“That’s a tough one when you lose your catcher, a guy who’s that significant for the pitching staff,” Cubs manager Joe Maddon said. “Think about the pitching staff — it’s so different when you know the guy back there is your guy and he knows what’s going on. The communication’s different. The trust factor, all that stuff is different.”

[SHOP CUBS: Get your NL Central champions gear right here]

Within that big-picture context, the Cubs survived as Lackey limited the checked-out Pirates (77-80) to one run across five innings in his fifth start since recovering from a strained right shoulder and coming off the disabled list. Maddon then used six different relievers — staying away from Pedro Strop, Hector Rondon and Aroldis Chapman — during a three-hour, 49-minute game that felt more like the Cactus League.

After defecting from the 100-win St. Louis Cardinals team the Cubs bounced out of last year’s playoffs, Lackey finished the regular season at 11-8 with a 3.35 ERA and 188 1/3 innings.

“I’m going to get to 200,” Lackey said.

Beyond wins and losses, Lackey called this season his career best in terms of “those numbers that they’ve made up in the last few years” like WHIP (1.04) and opponents’ OPS (.646) and whatever. And, no, he doesn’t know his WAR, either: “Not even close.”

Yes, the Cubs got the old-school attitude they wanted when they signed Lackey to a two-year, $32 million deal before the winter meetings. For all the talk about the pitching deficit and the New York Mets after their young guns swept the Cubs out of last year’s NL Championship Series, the Cubs are getting their money’s worth with a guy who will turn 38 in October.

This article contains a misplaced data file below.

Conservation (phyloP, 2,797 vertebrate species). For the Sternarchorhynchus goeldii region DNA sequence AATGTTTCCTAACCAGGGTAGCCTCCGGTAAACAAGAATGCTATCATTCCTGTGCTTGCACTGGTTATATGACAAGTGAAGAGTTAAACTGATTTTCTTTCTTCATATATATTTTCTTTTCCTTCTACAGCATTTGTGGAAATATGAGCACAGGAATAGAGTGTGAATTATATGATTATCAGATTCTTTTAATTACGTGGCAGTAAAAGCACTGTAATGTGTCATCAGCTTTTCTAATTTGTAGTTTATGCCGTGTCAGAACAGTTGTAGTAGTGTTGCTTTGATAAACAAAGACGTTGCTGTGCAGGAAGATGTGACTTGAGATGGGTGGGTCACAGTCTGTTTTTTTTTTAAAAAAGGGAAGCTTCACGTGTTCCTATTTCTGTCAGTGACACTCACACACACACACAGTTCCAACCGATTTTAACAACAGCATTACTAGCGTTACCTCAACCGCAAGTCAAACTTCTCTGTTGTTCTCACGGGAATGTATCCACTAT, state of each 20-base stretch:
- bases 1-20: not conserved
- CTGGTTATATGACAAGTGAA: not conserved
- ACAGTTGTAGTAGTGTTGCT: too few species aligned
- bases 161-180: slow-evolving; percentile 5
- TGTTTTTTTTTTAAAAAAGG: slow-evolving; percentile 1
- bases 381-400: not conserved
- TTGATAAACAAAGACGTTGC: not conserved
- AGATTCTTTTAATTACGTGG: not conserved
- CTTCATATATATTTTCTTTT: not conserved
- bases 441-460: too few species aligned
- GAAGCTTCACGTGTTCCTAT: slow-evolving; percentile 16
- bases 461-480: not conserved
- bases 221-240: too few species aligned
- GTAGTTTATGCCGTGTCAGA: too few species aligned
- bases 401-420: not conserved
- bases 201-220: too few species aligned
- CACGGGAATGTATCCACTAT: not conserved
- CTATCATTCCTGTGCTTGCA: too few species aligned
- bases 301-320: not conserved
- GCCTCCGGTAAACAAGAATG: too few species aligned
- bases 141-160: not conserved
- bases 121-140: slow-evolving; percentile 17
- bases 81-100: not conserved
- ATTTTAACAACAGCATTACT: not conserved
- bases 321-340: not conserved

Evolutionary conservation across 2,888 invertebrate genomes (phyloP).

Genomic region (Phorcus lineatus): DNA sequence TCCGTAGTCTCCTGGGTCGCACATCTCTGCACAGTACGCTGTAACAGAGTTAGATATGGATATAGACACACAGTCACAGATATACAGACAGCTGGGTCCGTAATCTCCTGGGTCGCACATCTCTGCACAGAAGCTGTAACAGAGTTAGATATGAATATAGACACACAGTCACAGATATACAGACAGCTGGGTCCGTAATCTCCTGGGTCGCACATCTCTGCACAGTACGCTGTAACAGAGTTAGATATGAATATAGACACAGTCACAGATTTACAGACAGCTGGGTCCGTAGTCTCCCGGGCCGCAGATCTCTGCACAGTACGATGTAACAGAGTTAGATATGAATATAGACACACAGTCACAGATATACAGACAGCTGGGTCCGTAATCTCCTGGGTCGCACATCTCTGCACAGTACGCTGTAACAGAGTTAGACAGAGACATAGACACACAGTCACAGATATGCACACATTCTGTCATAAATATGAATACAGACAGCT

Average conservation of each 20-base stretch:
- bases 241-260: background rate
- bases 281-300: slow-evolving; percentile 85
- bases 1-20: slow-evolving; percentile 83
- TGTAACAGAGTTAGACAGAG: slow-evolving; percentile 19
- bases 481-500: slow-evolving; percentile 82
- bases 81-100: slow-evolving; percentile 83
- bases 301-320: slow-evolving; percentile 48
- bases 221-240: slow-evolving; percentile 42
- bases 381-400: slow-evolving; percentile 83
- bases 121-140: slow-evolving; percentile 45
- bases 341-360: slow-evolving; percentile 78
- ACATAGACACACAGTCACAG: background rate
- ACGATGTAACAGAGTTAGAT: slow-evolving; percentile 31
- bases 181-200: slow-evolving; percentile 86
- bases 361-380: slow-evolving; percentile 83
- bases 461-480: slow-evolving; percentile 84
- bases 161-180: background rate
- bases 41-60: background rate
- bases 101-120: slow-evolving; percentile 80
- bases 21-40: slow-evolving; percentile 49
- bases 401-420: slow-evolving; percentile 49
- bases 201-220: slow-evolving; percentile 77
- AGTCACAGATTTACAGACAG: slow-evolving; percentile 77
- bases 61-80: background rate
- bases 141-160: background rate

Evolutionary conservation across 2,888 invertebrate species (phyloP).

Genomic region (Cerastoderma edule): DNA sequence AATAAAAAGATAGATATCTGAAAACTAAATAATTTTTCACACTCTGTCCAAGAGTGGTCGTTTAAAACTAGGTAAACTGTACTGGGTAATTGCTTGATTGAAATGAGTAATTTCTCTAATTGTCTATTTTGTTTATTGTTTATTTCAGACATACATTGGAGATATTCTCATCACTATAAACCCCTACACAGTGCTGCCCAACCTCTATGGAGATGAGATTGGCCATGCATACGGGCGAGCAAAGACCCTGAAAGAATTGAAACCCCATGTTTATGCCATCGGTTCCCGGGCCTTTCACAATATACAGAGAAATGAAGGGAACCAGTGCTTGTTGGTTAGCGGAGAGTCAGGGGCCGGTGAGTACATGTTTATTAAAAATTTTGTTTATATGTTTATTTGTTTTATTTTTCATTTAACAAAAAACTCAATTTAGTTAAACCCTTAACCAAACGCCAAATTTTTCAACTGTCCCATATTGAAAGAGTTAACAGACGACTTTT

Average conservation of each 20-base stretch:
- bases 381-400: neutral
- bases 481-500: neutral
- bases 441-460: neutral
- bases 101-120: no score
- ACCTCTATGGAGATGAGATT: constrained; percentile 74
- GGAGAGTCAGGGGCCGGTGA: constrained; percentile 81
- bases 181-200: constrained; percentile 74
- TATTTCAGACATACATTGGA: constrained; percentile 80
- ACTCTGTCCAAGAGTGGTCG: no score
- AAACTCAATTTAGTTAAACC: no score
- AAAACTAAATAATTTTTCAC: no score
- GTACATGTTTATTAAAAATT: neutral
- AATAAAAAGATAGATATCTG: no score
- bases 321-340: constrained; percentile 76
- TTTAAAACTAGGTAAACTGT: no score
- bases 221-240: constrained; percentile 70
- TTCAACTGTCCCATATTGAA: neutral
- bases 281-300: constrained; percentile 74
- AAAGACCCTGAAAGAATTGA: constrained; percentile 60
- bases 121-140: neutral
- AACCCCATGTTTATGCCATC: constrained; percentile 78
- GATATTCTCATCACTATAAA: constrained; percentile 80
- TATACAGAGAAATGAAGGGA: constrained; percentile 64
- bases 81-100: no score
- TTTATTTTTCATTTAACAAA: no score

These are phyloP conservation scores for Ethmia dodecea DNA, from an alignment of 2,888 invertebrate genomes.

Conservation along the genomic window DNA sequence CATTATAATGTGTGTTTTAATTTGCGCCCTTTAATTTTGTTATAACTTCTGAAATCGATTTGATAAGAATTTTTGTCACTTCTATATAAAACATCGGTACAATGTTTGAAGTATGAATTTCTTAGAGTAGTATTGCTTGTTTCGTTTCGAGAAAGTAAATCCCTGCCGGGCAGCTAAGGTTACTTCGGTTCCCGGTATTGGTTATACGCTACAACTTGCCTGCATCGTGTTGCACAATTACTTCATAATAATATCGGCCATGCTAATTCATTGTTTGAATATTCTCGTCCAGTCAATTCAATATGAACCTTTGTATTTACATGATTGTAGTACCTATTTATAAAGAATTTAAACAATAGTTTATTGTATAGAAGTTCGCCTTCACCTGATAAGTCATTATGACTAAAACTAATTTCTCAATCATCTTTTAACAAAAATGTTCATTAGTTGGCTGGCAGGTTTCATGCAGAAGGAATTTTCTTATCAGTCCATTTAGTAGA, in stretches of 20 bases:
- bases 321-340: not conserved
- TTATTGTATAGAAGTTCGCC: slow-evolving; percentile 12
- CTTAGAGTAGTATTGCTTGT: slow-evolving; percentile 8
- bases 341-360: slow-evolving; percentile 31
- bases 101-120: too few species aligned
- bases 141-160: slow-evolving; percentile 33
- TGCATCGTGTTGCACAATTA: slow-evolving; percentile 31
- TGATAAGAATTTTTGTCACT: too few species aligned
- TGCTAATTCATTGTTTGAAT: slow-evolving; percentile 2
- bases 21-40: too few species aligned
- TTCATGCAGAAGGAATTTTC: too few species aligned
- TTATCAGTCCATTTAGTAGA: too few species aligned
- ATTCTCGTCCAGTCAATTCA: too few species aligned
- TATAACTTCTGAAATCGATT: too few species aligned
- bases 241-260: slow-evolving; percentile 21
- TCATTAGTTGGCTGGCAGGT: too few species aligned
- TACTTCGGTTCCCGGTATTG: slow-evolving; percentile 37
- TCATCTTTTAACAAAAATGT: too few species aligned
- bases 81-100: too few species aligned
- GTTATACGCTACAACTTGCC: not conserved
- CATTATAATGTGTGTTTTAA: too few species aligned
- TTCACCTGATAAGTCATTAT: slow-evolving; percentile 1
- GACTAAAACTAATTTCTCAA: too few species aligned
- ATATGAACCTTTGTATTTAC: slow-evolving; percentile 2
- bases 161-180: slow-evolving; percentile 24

The amazing Mets have lost three of those frontline starters — Matt Harvey (thoracic outlet syndrome), Jacob deGrom (nerve damage in his right elbow) and Steven Matz (bone spur in his left elbow) — and are still holding onto the first wild-card spot, which says something about this playoff field.

This doesn’t guarantee anything in October, but the Cubs are just about as close to full strength as they could reasonably hope now. Instead of the silence that would have come with losing an irreplaceable player like Ramos, the sound system in the postgame clubhouse blasted Snoop Dogg, Dr. Dre and Notorious B.I.G. after their 101st win.

“Yeah, we lost Dexter (Fowler) for a bit,” Maddon said. “We lost (Kyle) Schwarber all year. Otherwise, when a couple pitchers got banged up, whether you’re talking about Rondon or Strop, I don’t think that our injuries have been as magnified because we’ve covered them pretty well.

“We still had our moments, like everybody else has. But when you get to right now, we’re getting well, and hopefully that trend continues. But to lose somebody of that magnitude for them, that’s got to be difficult.”